For more than a few years, we’ve been away over the May long weekend. Last year it was to Edmonton where we helped Brendan and Cristen replace a porch and build a deck under a leafy maple in one corner of their Strathcona yard. For several years before that, it was to Ottawa to help Forrest and Manon build a deck, then a pergola the next year to provide support for grape vines to shade their summer dinners.
But for the first, oh, twenty years we lived here, we always went to the May Day parade in Madeira Park. When I was a child, my mum always took us to the Victoria parade and it went on for ages—every school band in the city and maybe even the province marching, floats, old cars, banners, clowns throwing candy, and is it just my imagination or was it always hot? My mum never bought us pop or cotton candy and we’d walk home afterwards, cranky and sun-burnt.
The Pender Harbour parade was always just long enough. A single marching RCMP officer in parade dress, a single band (a pipe band, with one black piper with dreadlocks providing the only diversity in those days), a couple of floats, kids on bikes with crepe paper threaded through the spokes, the volunteer fire crew sounding the sirens as they drove the firetruck, hoses spraying those unlucky enough to be within range. And yes, throwing candy. Some years the snow plow would be festooned with balloons. One year an eccentric woman marched alone, a hood covering her head, a papier mâché head carried under her arm, and a sign on her back reading, “Ann Boleyn can be found at the library.” After the parade, everyone went to the school field where a May Pole waited for the dance. And there was a basketball tournament my son Brendan waited for. Booths with games my daughter loved. Cotton candy. A beer garden adjacent to the barbeques set up by the local fishermen and where a plate of halibut and potato salad cost 5 bucks. You saw everyone you knew there. Grown children came back for the parade and the dance that evening.
This year we’re home. And Angelica is here. When John picked her at the seaplane yesterday, she asked if we could go to the parade. So we did. It hasn’t changed much, apart from the fact that old cars opened it, vintage ones I guess you’d call them, and then the lone RCMP officer who had to stamp in place for a bit as people took pictures of the old cars. One or two more floats. Fewer kids on the May Queen float because the demographic of this small community has shifted. Fewer young families and more retired people. But we bought fudge and watched the little kids next to us scramble for candy tossed by the firefighters. There was even a Volvo driven by an older couple who’d somehow entered the fray inadvertently and were simply driving ahead of the last float, trying to find their way out of the procession. And I remembered every other parade, or maybe just one (because they were all so similar), the one where the playschool kids were dressed as Care Bears and the mothers had to paint a backdrop of trees and bears or maybe the one where the kids were a school of fish and we had to make cardboard fish for them to hang from their shoulders with suspenders. One year, when Angelica was in grade 6, she rode the May Queen float as one of the attendants. And it meant work for the mothers. I was writing about bears then, a long essay, “month of wild berries picking”, and I used the occasion as a postscript.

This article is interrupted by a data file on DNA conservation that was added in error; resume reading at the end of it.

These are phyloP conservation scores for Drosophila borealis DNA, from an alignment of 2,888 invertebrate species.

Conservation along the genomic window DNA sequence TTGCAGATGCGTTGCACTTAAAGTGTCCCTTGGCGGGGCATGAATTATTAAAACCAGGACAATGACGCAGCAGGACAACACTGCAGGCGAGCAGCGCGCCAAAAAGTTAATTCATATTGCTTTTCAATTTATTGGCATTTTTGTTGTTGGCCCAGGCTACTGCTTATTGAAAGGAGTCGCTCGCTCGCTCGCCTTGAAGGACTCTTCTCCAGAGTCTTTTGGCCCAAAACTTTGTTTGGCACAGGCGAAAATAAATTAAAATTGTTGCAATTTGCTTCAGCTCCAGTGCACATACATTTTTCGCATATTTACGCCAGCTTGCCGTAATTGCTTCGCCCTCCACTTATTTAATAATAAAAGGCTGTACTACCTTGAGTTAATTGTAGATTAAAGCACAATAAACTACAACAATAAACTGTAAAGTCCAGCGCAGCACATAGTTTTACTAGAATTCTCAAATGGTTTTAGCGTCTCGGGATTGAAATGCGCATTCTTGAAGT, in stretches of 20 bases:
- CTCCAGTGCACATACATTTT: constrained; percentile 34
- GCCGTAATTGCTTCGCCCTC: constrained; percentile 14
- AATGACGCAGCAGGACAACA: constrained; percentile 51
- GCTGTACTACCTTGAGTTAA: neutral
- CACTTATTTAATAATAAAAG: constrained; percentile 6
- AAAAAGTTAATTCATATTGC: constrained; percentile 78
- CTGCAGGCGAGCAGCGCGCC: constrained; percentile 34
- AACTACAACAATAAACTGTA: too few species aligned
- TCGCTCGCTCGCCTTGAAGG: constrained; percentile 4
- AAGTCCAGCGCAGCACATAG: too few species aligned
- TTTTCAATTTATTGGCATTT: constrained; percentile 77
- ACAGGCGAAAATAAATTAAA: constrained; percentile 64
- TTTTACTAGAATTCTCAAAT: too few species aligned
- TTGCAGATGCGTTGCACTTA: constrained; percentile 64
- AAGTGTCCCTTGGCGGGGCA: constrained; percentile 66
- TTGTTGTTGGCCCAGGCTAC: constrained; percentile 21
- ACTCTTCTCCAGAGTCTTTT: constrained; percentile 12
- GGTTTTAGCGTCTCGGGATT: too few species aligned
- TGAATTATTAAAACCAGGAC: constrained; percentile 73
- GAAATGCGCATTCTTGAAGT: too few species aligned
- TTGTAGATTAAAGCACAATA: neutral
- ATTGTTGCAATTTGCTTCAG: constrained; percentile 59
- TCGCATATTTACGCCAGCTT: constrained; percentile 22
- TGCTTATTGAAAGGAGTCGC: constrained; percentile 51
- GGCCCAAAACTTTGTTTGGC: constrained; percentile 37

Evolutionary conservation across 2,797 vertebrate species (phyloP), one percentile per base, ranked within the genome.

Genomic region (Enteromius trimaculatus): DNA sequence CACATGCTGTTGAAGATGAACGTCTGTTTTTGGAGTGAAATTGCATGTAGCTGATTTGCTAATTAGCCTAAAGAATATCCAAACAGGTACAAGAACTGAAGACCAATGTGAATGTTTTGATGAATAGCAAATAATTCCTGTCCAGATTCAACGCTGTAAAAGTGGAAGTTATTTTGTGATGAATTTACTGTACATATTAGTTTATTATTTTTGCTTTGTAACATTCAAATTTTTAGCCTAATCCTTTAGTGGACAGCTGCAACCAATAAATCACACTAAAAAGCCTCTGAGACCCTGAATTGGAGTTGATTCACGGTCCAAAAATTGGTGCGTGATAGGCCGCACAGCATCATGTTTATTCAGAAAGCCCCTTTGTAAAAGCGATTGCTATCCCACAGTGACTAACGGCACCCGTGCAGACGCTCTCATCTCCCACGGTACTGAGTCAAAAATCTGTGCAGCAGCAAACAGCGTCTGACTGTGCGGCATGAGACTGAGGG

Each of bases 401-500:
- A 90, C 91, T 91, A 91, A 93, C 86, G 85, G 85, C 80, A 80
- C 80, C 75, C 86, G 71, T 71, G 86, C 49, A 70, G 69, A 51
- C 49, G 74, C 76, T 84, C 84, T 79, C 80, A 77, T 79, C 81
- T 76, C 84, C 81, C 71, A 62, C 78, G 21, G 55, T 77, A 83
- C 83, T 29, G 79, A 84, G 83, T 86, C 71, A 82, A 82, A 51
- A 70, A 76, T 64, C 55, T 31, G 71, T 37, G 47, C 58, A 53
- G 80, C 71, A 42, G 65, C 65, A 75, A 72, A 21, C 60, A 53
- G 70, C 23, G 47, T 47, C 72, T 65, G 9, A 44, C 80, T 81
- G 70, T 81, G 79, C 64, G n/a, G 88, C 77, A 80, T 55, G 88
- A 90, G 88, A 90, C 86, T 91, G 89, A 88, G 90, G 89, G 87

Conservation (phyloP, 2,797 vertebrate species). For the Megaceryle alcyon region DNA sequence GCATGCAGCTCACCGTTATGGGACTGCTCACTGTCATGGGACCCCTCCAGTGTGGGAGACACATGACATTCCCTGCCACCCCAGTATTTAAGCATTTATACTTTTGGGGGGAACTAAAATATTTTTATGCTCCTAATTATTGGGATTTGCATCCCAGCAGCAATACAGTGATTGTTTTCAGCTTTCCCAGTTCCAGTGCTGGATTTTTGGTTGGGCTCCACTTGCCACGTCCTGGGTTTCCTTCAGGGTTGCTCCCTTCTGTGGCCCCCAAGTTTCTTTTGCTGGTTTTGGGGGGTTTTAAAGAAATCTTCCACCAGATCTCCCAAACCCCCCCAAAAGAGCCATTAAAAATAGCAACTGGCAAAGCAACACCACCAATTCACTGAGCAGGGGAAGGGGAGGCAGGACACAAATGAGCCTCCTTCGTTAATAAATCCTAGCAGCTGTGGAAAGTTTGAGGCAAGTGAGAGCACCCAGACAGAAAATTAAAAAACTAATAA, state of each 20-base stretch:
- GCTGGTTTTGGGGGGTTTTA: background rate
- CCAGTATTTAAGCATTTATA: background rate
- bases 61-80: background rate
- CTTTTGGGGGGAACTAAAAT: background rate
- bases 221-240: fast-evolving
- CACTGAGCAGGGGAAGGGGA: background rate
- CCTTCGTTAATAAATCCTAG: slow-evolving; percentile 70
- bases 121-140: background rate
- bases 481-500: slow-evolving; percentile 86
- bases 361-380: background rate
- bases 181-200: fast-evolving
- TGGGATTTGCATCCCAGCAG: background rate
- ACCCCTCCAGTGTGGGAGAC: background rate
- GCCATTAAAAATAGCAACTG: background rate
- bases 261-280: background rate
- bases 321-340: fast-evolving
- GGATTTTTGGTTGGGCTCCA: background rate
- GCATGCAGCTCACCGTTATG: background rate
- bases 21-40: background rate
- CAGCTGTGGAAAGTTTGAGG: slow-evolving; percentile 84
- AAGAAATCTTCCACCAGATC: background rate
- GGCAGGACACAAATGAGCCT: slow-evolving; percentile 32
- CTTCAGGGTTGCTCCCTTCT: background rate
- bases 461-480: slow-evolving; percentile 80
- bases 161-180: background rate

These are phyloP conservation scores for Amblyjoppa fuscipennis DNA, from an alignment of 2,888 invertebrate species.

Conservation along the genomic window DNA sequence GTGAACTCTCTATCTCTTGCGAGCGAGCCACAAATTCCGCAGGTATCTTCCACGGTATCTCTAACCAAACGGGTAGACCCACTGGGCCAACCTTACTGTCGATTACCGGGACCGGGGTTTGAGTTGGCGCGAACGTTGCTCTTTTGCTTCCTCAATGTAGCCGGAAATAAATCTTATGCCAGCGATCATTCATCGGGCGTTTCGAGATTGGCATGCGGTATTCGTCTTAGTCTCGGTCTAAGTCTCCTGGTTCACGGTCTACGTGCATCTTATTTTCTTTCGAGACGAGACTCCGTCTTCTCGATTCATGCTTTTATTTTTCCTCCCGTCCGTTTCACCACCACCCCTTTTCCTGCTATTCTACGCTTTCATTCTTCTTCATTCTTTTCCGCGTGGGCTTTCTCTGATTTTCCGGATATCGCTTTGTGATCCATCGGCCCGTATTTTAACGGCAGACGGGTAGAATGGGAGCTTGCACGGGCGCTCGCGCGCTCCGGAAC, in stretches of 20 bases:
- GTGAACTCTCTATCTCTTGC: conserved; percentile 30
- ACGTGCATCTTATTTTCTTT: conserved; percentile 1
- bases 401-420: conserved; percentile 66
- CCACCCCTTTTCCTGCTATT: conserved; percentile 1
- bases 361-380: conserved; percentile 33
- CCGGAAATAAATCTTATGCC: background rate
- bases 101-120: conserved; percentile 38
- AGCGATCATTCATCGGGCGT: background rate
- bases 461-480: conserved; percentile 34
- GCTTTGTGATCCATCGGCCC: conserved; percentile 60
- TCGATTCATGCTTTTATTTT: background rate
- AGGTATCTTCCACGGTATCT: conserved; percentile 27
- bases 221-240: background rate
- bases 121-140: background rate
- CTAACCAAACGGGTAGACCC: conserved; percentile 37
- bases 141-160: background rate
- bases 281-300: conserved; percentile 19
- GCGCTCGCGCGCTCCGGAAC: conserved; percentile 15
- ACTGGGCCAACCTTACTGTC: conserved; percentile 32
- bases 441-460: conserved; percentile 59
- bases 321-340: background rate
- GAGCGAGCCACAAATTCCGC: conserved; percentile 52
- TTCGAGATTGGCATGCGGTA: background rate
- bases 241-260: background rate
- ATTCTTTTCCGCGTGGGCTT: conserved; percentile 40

It’s nearing the long weekend when my daughter will join girls of her age to ride on a parade float as queens and princesses of May in our community. For this they need dresses, or gowns really, and a willing group of mothers to help plan and decorate the float.
My daughter’s gown is finished, a blue so true to nature that I keep seeing it around me—in the opening buds of pulmonaria and scilla, the intense spring sky, the carpet of a flower I’m not familiar with in an abandoned homestead by Sakinaw Lake where we go to collect long lengths of ivy to garland the sides of the flatbed truck that the mothers are transforming into a spring grove for their daughters.
The bear has been around this spring. We haven’t seen him yet although the dogs have been barking and running into the woods in the early mornings and we’ve seen the piles of excrement on our walks for the past two weeks. I’ve been studying them, wondering at the diet of the bear, how he can sustain himself on grasses and what appear to be shoots of thimbleberry and primeval horsetails. Wondering too, when I find piles on the trail that is one of our property boundaries, whether he was entering out woods or leaving them when he left his mark.
—from “month of wild berries picking”, Phantom Limb (Thistledown Press, 2007)
Today, watching the girls on the boat trailer their mothers had turned into a pirate ship, Angelica said, I remember that we were shown how we had to wave. Like this…” and she slowly passed her hand back and forth, like a young queen. For a moment, I was there in that time of wild berries, bears, draping ivy over the plastic lawn chairs arranged on a fern-strewn truck bed, imagining the girls enacting again the spring rituals of gowns and flowers, anticipating the dance.